Yesterday morning, when I went in to wake Miss up for her first full day of kindergarten away from home, I stood and gazed at her for a second before rousing her. I brushed her hair back from her sleeping face, and as I looked at her in profile, I saw her, right then, as a two-year-old. In sleep, her big-girl face took on the baby-like qualities from when she was smaller, and it almost took my breath.
^ In the upper left-hand corner of that photo is Miss at about 18 months.
I almost didn’t want to wake her. I wanted to just stand and look at her. She looked so little and so big, at the same time.
I wasn’t sure how I would feel about today. I knew it would be hard/weird to send her to somewhere else for a full day. I knew it would feel strange to know that my little girl is big enough for kindergarten, even though next week she’ll be back home with me, and we’ll be doing school at home most of the time. I knew I would be nervous and excited for her.
She was certainly excited.
So, did I cry when I dropped her off?
No. I didn’t. I felt the throat tightening, eyes burning feeling for just a moment when she first started to walk away with her class. But it passed pretty quickly.
However, it was certainly a strange, and in some ways difficult, day. I kept feeling like a part of me was missing. At lunch, sitting with just my two youngers, I noticed how odd it felt to not have Miss there. That was the hardest part. That’s when I almost cried.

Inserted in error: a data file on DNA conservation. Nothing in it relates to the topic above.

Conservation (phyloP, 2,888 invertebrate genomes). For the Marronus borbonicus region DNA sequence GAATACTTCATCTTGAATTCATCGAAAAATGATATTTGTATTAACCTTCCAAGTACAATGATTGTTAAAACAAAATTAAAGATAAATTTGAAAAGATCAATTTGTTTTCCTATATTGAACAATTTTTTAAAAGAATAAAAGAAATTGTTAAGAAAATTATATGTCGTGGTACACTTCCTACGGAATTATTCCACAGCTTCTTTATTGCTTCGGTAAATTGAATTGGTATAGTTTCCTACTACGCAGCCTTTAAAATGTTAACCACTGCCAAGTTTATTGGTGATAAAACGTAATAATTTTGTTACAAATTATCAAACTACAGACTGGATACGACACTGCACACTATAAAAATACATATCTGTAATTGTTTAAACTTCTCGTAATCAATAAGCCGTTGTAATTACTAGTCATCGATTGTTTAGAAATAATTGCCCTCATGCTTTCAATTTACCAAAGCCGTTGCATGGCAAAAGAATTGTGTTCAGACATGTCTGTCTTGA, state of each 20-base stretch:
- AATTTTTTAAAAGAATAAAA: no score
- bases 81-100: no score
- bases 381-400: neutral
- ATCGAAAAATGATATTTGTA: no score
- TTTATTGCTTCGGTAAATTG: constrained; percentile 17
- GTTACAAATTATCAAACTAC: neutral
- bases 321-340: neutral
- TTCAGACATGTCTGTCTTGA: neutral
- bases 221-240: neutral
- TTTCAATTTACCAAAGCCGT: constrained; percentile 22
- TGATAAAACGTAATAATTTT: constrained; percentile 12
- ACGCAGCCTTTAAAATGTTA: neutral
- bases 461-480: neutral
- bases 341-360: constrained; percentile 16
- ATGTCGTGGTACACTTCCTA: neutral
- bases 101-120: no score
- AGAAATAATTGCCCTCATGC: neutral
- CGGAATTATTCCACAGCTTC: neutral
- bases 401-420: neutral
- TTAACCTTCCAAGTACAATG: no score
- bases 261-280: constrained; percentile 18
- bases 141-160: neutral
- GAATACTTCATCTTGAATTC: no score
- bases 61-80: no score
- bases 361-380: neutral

Sis: (to Lass) “You be Pincess Pesto, and I be Affa Pig, and Mama, you be Supa Why!”
Me: “Okay! Too bad your sister isn’t here. She could be Wonder Red.”
Sis: (looking sadly at Miss’s seat) “We need to go get her!!”
That moment, that little-sister-missing-big-sister moment, is when I started laugh-crying, as I said something like, “We can’t yet. She’s at school.” I almost spiraled into all-out bawling, feeling acutely the void left by Miss’s absence right then. But I pulled it together and rallied with more Super Why! pretending. It helps when you know all the words. . .
For most of the day, I kept looking at the clock and wondering where Miss was and what she was doing right then. “11:07, I wonder if she’s having lunch yet?” Super Friend kindly texted me a photo of her grinning from ear to ear on the playground at recess and let me know that she seemed fine at lunch.
By 1pm I was checking my watch every five minutes or so, to see if it was time to go get her yet. I missed her.
At pick up, I realized how much fun she had had, and how grown up it made her feel to have had a full day at school, away from Mom and sisters.
She and her sisters played with other kids on the playground for a bit after dismissal. Miss kept following Sis around, helping her on the relatively large play structure. She came to me and told me that I didn’t have to watch Sis, because she would take care of it.
The whole day, I was struck over and over by the juxtaposition of so grown up with so teeny tiny. She was acting so responsibly, and so big with her little sister. Yet the older kids careening around her dwarfed her.
Her uniform clothes were so grown up.
But in them, she looked so teeny tiny.
I guess that’s one of the tough things about the start of kindergarten. Our little ones are so big and so small at the same time. This makes it hard to let go. At least for me.
I must say, I am quite relieved she will be back at home with me next week. I think I’ll be able to handle this for one and a half days per week.